The New World: Christopher Colombus didn’t know all that would follow his world-changing discovery, but it is far to say that to compile all the events that took place and changed human society forever would make for a very long list indeed. And while production of glorious wines from Vitis vinifera in a place where none had existed before isn’t, in most likelihood, first and foremost in order of importance on anyone’s such list of events, it is still no small undertaking and achievement.
Fact is, North and South America make some truly exceptional wines nowadays, areas that started from rather humble beginnings and morphed along the way into real wine production powerhouses. And it’s not just one but rather many countries of the two American continents that have been doing so, with varying degrees of success, over the course of the last fifty years. With a little bit of knowledge and experience, it is easy to pick a superlative wine from the likes of Canada (Ontario, British Columbia, the Maritimes), the USA (California, New York State, Oregon, Washington and others), Argentina, Brazil, Chile and Uruguay come immediately to mind but there are others.
In this report, I will focus on red wines only, and on just a few selected countries based on recent tastings conducted in Shanghai. Overall, wine lovers and collectors can choose today between numerous richer Bordeaux and Rhone style red wines that have made the likes of California, Argentina and Chile famous, but at the same time there are also some outstanding cooler-climate wines made from the likes of Pinot Noir in places as diverse as Ontario in Canada and New York State in the USA. (I shall write about these latter wines in another upcoming North and South American top wines summary report devoted to cooler-climate wine production areas.)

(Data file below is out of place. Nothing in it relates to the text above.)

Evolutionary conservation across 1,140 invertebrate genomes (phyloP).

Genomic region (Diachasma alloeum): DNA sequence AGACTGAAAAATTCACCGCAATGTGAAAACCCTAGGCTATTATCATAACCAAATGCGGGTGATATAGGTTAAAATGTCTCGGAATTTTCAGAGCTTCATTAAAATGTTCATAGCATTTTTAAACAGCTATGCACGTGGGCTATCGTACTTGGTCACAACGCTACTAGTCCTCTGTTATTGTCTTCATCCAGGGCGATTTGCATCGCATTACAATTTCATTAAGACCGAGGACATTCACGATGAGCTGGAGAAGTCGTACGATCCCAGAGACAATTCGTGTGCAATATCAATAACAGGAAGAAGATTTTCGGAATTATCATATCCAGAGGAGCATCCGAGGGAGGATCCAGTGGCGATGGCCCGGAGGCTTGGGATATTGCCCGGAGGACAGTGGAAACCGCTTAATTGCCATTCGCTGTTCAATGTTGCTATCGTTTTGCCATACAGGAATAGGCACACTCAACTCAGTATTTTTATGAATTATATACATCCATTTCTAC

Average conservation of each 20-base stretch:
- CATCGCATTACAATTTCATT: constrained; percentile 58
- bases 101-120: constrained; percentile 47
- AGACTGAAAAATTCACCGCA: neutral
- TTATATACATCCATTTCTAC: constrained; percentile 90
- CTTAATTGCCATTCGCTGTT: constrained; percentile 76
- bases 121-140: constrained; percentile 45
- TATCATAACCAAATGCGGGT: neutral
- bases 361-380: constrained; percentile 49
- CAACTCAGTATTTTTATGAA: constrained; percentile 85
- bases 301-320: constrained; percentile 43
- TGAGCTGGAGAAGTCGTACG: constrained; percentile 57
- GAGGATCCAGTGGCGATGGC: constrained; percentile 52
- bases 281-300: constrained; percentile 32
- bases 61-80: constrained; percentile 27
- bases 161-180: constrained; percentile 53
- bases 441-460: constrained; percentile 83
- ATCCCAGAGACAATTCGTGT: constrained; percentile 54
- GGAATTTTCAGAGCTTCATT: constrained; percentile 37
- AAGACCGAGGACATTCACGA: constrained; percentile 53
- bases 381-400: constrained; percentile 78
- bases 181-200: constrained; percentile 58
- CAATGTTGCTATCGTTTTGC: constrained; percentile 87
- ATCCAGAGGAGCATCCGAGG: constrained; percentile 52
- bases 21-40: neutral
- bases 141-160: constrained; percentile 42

For the most part, excitement about some of these New World red wines is wholly justified. Some are truly outstanding, the equivalent of any great red wine of the world you can think of. They are concentrated and deep, with the fleshy fruity exuberance that makes New World wines so unique, but that have also noteworthy amounts of elegance and refinement. These top wines are not, in other words, just about super jammy fruit, mouthcoating richness and palate weight, the most common New World wine stereotype (stereotypes, yes: but remember that stereotypes exist for a reason, if there was no reason to “type” something, then there would be no room or place for stereotypes, but in fact, there is). Even better, with many of these wine gems, their appellation, such as the American Viticultural Area (AVA) of Denominacion de Origen (DO) the grapes are sourced from, are clearly recognizable. That means that each has an identifiable origin of terroir, placing these great new World red wines on the same level as the great terroir-driven wines from Europe and the rest of the world.
But like everywhere else in the world of wine, you need to separate the wheat from the chaff.